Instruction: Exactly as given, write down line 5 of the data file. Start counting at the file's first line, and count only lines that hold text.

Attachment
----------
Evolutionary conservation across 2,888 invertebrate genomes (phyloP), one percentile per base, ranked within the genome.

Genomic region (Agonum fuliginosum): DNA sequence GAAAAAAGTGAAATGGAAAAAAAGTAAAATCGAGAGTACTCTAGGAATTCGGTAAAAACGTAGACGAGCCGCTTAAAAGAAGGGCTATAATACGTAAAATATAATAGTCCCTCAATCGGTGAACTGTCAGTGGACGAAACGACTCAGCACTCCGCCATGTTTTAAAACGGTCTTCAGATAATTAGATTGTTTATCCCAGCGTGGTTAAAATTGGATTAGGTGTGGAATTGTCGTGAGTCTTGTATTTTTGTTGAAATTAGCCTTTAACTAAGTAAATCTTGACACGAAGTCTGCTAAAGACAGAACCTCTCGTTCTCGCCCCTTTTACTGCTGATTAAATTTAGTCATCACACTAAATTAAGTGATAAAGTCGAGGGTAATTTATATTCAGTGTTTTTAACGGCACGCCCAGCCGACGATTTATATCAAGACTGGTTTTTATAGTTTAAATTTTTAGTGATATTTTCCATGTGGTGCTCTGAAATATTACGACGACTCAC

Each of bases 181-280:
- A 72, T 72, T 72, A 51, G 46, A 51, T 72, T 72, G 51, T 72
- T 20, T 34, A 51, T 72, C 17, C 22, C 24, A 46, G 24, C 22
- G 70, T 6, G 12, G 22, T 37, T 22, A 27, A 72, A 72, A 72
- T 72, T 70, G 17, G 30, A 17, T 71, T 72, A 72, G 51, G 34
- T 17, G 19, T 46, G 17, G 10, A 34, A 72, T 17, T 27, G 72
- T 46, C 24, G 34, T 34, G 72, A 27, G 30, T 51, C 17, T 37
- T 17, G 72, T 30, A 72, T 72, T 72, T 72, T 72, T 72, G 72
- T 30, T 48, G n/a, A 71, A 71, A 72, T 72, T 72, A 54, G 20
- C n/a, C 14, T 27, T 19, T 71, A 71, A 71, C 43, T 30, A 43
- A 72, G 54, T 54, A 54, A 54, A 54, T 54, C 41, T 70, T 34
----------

- T 20, T 34, A 51, T 72, C 17, C 22, C 24, A 46, G 24, C 22